Beach Hiking differs from traditional hiking in that there is no defined trail. Rather, there is a general path between the water and the foredune. Trail heads are little more then locations where the beach can be accessed. Thus, the begining and ending of a hike is more vague and can be adjusted according to what one desires to complete. They can be done as out and back hikes or, with a shuttle, a through and through hike.
From Bandon, one can hike North or South along the beach. Most people do the route to the South.
Hiking North from Bandon it is first necessary to get passed the Coquille River. Most People drive to Bullards Beach State Park and begin their hike from there. Once at Bullards Beach SP access to the beach is as simple as climbing over the foredune. From this point one can hike, without obstacles, for several miles along open beaches. There are access points at Whiskey Run and Seven Devils if one wants to do a through and through with a shuttle. However, no shuttle services are provided for this area.
Hiking South from Bandon is a more popular direction to hike. The section of beach that is along the edge of town can have a fair number of people during high season. However, once a person has gotten South of town just a little distance there are very few people.
There are two major challenges South of Bandon for those hiking the beach. These are the Sixes River and the Elk River. Both are able to be crossed when conditions are right (usually best in the Fall). However, one should not attempt crossing them when levels are high or without experience. These obstacles are slightly over 20 miles south of town and can be avoided if one desires to shorten their hike.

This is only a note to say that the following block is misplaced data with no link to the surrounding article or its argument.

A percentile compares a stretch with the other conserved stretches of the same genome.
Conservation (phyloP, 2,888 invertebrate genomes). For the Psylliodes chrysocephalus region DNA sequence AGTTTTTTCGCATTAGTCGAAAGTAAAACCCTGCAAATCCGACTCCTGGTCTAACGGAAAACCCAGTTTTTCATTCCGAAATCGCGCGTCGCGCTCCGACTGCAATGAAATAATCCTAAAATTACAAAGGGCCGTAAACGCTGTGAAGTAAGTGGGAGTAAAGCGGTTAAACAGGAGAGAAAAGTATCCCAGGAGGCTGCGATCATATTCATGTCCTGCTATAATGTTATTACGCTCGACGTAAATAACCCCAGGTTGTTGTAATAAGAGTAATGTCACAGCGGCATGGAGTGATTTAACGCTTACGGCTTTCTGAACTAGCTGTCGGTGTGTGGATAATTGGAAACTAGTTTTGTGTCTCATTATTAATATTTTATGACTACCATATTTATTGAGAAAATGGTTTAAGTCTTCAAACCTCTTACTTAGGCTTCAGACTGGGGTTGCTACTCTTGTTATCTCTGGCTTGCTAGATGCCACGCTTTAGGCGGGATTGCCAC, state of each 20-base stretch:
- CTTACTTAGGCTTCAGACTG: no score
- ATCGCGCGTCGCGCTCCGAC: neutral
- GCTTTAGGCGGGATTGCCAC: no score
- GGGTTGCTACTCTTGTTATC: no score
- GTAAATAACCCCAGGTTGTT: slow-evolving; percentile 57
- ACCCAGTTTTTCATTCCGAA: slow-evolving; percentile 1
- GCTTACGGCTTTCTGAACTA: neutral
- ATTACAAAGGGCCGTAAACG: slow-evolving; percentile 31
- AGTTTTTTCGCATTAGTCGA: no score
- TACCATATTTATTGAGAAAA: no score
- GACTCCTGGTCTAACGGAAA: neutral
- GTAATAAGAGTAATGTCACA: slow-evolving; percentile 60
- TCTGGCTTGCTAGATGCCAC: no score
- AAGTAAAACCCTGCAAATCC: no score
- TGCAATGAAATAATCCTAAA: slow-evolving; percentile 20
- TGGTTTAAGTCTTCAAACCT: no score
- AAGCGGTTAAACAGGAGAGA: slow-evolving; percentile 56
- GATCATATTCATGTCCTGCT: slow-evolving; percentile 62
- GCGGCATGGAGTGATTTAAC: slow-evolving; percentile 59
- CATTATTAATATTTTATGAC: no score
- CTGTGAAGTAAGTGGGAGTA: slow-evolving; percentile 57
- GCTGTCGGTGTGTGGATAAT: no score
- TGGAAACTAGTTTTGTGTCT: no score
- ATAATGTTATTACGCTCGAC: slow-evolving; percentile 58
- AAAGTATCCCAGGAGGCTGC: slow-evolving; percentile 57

Access to the beach can be had at numerous locations in Bandon. From North to South the first access is at the South Jetty along the Coquille River. There is also access at Coquille Point, Face Rock Wayside, Devils Kitchen and China Creek. A good day hike would be from the South Jetty to China Creek which would cover about 3 miles.
Beyond China Creek there are new regulations in place effective 2013. Between China Creek and Floras Lake the beach is restricted to walking on wet sand only. The dry sand areas are prohibited to entry from March 15 through September 15. For more information, contact Oregon State Parks.
Once a hiker leaves town, access becomes more spotty. There are points where one could leave the beach at New River (would require crossing New River but so would continuing), Floras Lake, Blacklock Point, and Cape Blanco (requires crossing the Sixes River). Thus it is possible to make this hike into a wide variety of lengths.
Shuttle service for the South Coast Beach Trail is provided by the Coastal Express, the local bus service. Call to arrange pickup. (800) 921-2871
This Southern portion of the Oregon Coast Trail provides for some fabulous scenery and solitude. Between the towns of Bandon and Port Orford, Highway 101 moves away from the beach and traverses inland. This provides seclusion not seen elsewhere along the coast. One section of the trail covers an area known as “Oregon’s Loneliest Beach.”
Solitude provides peace and quiet. It also, however, mean help is a long way off if you find yourself in trouble. Remember to not turn your back on the ocean and be careful during the river crossings. As with all hiking, it is a good idea to let someone know where you will be.
As an added bonus to our guests making this hike all the way to Port Orford, we will provide parking for your vehicle during your hike. You can park your car, hike South and catch the shuttle back to your car in 3 or 4 days. This option adds about 1/2 mile of through town walking before reaching the beach but provides a safe place to leave your vehicle. The shuttle bus will usually drop you off directly across the street from our motel.